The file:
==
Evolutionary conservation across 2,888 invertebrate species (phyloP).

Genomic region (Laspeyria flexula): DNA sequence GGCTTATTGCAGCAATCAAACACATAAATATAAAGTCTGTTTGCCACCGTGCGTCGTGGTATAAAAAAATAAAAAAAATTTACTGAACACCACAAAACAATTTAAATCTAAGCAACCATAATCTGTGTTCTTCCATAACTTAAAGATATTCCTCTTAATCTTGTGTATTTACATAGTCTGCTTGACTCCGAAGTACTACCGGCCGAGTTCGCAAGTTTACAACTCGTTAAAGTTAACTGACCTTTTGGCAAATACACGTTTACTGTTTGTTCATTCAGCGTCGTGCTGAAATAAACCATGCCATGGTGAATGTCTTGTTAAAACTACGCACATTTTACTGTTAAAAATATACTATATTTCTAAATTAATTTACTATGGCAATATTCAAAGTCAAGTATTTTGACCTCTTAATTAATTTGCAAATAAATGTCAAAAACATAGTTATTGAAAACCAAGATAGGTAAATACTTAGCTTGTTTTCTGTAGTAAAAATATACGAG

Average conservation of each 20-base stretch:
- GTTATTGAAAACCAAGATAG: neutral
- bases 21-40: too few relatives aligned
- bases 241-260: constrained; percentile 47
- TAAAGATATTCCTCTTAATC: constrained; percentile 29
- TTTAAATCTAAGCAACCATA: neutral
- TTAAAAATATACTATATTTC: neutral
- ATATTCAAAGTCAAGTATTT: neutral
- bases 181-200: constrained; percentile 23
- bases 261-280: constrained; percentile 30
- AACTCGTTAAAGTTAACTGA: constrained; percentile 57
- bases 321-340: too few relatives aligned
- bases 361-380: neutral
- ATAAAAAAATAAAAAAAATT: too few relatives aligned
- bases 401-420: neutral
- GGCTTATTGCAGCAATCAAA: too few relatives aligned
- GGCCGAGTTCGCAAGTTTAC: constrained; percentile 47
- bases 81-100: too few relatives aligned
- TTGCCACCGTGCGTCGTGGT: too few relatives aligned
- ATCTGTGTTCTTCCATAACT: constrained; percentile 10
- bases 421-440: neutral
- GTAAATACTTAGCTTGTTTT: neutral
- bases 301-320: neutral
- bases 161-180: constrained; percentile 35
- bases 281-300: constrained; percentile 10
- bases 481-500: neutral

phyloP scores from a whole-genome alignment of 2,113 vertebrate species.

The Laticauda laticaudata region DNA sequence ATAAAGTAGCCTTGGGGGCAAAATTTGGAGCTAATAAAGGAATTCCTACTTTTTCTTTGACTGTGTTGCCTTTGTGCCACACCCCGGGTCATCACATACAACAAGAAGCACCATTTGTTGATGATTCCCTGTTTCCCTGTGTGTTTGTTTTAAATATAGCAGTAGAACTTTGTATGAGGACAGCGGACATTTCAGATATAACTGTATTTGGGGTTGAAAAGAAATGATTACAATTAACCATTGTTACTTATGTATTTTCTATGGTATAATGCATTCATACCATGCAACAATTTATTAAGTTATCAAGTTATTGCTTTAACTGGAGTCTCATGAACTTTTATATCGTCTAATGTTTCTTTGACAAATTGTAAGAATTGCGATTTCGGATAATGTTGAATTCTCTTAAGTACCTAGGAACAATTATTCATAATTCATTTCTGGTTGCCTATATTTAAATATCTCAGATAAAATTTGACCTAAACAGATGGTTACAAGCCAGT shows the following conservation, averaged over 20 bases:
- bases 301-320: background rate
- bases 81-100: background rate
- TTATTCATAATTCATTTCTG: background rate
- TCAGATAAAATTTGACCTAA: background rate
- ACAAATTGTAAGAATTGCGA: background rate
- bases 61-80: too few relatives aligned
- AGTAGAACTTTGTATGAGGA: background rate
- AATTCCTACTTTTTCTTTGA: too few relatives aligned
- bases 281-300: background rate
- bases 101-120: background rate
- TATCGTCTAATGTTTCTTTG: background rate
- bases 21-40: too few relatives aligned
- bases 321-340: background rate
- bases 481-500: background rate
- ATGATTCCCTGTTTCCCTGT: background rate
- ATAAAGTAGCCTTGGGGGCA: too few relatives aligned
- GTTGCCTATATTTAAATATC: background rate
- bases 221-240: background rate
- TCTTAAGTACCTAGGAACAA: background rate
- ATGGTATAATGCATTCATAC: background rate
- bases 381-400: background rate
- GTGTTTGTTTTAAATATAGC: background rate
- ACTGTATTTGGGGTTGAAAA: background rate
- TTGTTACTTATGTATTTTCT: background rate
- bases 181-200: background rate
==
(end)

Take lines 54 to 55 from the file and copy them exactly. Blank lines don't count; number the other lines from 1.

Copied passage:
- TTGTTACTTATGTATTTTCT: background rate
- bases 181-200: background rate